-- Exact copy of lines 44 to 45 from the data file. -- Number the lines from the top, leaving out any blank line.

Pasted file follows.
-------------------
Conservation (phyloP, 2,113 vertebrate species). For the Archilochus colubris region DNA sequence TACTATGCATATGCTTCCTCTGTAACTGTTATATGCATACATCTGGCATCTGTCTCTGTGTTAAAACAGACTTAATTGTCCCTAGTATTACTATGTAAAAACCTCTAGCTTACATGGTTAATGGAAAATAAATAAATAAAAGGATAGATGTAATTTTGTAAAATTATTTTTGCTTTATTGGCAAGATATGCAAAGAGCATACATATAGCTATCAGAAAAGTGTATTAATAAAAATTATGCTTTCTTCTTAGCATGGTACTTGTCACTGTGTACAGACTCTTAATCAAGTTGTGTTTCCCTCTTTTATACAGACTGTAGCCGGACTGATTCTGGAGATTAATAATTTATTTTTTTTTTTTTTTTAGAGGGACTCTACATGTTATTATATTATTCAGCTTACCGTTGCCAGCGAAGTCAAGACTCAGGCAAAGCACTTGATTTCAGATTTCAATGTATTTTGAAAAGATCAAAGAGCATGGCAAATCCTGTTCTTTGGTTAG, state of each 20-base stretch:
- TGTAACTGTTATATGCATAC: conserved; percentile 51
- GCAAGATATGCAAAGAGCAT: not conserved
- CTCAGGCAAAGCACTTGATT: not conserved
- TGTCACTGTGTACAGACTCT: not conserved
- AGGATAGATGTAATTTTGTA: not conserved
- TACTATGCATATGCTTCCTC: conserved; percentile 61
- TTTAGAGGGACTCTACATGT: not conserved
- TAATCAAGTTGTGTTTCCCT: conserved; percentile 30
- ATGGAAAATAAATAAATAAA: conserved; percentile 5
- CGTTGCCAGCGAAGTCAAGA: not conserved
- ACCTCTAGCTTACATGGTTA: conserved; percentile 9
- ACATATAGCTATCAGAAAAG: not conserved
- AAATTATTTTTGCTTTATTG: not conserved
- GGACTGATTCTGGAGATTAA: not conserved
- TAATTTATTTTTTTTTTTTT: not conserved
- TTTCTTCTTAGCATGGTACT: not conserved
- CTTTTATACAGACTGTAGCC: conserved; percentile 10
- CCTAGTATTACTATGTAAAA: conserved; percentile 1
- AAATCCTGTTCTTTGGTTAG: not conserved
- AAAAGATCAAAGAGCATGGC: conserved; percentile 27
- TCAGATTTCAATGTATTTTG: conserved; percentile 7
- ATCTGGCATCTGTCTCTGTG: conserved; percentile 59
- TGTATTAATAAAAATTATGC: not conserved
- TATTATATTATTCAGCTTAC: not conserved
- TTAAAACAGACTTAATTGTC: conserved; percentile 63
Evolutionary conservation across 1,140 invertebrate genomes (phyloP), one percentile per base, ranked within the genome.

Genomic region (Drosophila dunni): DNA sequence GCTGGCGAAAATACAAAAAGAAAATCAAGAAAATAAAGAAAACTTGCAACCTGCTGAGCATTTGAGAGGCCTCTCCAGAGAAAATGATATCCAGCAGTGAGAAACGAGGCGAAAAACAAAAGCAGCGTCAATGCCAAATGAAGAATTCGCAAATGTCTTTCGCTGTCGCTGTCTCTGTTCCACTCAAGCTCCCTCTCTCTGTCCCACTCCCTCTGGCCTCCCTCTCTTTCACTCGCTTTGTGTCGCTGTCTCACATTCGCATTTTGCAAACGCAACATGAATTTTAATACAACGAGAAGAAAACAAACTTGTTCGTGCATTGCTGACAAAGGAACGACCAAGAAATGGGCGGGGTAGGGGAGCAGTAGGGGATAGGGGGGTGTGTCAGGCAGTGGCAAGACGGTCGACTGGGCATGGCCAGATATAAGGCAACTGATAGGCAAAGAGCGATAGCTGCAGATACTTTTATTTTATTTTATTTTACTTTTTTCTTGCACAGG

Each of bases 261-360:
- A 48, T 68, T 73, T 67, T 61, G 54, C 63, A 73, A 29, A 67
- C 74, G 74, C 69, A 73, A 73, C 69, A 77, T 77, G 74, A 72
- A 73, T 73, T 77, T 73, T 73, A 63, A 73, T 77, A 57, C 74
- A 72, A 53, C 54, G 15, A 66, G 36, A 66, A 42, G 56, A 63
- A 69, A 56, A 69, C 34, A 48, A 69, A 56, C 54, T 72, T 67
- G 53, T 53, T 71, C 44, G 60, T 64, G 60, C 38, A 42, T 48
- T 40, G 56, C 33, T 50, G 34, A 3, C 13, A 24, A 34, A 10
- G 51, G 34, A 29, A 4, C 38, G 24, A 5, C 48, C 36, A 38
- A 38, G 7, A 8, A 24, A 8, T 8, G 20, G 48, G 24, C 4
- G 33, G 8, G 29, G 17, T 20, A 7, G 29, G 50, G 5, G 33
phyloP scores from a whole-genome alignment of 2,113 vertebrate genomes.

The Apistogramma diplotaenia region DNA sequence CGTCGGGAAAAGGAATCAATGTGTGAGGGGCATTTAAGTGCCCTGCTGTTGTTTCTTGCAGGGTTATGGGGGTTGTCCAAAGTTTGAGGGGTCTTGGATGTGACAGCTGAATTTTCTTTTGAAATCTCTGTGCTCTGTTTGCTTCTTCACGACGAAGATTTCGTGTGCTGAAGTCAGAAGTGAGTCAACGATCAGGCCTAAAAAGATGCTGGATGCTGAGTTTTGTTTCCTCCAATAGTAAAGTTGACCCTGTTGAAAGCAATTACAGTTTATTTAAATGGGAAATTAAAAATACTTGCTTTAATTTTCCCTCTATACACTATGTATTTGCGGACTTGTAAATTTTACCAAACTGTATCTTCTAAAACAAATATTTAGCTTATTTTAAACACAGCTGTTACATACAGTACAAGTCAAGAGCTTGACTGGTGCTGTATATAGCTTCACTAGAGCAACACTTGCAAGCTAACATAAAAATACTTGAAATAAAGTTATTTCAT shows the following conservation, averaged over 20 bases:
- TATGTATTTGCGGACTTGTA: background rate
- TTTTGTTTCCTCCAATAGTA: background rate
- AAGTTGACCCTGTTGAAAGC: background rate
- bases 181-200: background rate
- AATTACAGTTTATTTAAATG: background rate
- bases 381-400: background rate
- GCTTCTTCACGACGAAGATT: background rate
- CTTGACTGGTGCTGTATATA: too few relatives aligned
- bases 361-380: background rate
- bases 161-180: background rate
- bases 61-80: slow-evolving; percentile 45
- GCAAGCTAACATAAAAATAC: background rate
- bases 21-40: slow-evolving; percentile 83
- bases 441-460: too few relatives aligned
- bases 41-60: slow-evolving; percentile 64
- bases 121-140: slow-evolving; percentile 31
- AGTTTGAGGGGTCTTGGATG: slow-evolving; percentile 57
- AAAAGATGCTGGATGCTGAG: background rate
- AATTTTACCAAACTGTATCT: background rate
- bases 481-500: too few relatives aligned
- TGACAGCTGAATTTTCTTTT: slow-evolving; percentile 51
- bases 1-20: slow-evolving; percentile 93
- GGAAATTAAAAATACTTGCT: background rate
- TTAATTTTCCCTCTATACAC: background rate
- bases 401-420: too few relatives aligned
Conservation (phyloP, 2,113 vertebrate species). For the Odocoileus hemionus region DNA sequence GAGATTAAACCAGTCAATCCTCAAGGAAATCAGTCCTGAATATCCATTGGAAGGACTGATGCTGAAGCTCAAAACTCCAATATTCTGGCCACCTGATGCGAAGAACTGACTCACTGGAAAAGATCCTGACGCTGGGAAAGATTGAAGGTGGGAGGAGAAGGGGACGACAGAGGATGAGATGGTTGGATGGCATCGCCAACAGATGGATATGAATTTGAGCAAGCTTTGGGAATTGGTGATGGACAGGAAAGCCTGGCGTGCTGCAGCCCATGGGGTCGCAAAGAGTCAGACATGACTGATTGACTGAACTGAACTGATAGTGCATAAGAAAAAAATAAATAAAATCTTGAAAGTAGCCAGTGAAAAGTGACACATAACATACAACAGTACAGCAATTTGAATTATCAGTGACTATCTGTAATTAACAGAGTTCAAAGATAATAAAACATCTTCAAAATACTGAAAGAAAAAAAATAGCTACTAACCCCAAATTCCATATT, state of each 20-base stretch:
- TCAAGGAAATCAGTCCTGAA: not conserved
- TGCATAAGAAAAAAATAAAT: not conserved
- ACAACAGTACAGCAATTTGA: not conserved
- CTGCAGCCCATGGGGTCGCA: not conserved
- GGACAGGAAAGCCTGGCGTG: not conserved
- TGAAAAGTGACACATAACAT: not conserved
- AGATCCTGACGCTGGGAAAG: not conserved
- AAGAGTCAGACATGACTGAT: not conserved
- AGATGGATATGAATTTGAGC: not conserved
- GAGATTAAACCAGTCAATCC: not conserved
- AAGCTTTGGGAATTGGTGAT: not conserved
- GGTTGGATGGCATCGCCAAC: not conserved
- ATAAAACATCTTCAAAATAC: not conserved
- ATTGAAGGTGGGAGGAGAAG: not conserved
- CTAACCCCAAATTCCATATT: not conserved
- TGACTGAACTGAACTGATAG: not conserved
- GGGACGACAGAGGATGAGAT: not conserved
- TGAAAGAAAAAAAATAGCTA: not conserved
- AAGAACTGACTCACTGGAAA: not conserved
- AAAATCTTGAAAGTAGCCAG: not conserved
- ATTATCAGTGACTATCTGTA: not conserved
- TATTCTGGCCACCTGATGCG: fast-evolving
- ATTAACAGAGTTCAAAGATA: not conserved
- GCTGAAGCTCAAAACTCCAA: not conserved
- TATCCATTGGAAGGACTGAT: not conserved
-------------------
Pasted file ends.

- AAGTTGACCCTGTTGAAAGC: background rate
- bases 181-200: background rate